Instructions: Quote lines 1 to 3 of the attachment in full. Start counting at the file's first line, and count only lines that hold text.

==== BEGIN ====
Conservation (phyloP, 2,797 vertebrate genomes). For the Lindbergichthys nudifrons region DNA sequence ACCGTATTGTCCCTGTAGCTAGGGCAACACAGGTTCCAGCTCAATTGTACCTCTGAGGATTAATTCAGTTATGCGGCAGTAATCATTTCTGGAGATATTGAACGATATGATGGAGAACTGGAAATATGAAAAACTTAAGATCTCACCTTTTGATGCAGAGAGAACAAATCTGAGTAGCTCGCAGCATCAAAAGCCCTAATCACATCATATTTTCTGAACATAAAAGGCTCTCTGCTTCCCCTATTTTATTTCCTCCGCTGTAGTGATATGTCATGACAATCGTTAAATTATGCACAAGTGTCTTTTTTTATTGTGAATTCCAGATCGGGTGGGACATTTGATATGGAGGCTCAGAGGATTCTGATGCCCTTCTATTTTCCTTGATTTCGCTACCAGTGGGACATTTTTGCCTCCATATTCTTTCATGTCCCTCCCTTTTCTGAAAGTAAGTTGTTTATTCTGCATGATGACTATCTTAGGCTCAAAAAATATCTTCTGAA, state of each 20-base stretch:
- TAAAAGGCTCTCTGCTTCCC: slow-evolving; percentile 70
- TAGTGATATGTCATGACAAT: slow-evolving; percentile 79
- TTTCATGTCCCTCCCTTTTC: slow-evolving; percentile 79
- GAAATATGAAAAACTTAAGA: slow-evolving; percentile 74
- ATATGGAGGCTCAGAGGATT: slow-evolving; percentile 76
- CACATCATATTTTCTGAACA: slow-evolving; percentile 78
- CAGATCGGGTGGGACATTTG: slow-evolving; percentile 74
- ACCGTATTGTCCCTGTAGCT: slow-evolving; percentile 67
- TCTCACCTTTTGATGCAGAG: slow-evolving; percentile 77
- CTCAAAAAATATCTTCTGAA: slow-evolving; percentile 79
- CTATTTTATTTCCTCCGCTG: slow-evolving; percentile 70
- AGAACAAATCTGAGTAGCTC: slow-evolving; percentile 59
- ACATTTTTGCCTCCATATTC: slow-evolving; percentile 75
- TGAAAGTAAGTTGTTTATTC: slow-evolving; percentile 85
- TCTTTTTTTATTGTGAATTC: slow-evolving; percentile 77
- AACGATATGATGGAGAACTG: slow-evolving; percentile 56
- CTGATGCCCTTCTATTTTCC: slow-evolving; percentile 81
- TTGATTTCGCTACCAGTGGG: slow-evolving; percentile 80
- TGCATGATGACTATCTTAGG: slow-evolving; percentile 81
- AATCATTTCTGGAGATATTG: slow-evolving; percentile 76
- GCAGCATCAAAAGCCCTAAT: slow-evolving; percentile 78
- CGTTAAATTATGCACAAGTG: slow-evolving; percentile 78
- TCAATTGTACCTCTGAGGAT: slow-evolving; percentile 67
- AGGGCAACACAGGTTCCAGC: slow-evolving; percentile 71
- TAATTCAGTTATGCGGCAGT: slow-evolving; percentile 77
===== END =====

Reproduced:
Conservation (phyloP, 2,797 vertebrate genomes). For the Lindbergichthys nudifrons region DNA sequence ACCGTATTGTCCCTGTAGCTAGGGCAACACAGGTTCCAGCTCAATTGTACCTCTGAGGATTAATTCAGTTATGCGGCAGTAATCATTTCTGGAGATATTGAACGATATGATGGAGAACTGGAAATATGAAAAACTTAAGATCTCACCTTTTGATGCAGAGAGAACAAATCTGAGTAGCTCGCAGCATCAAAAGCCCTAATCACATCATATTTTCTGAACATAAAAGGCTCTCTGCTTCCCCTATTTTATTTCCTCCGCTGTAGTGATATGTCATGACAATCGTTAAATTATGCACAAGTGTCTTTTTTTATTGTGAATTCCAGATCGGGTGGGACATTTGATATGGAGGCTCAGAGGATTCTGATGCCCTTCTATTTTCCTTGATTTCGCTACCAGTGGGACATTTTTGCCTCCATATTCTTTCATGTCCCTCCCTTTTCTGAAAGTAAGTTGTTTATTCTGCATGATGACTATCTTAGGCTCAAAAAATATCTTCTGAA, state of each 20-base stretch:
- TAAAAGGCTCTCTGCTTCCC: slow-evolving; percentile 70
- TAGTGATATGTCATGACAAT: slow-evolving; percentile 79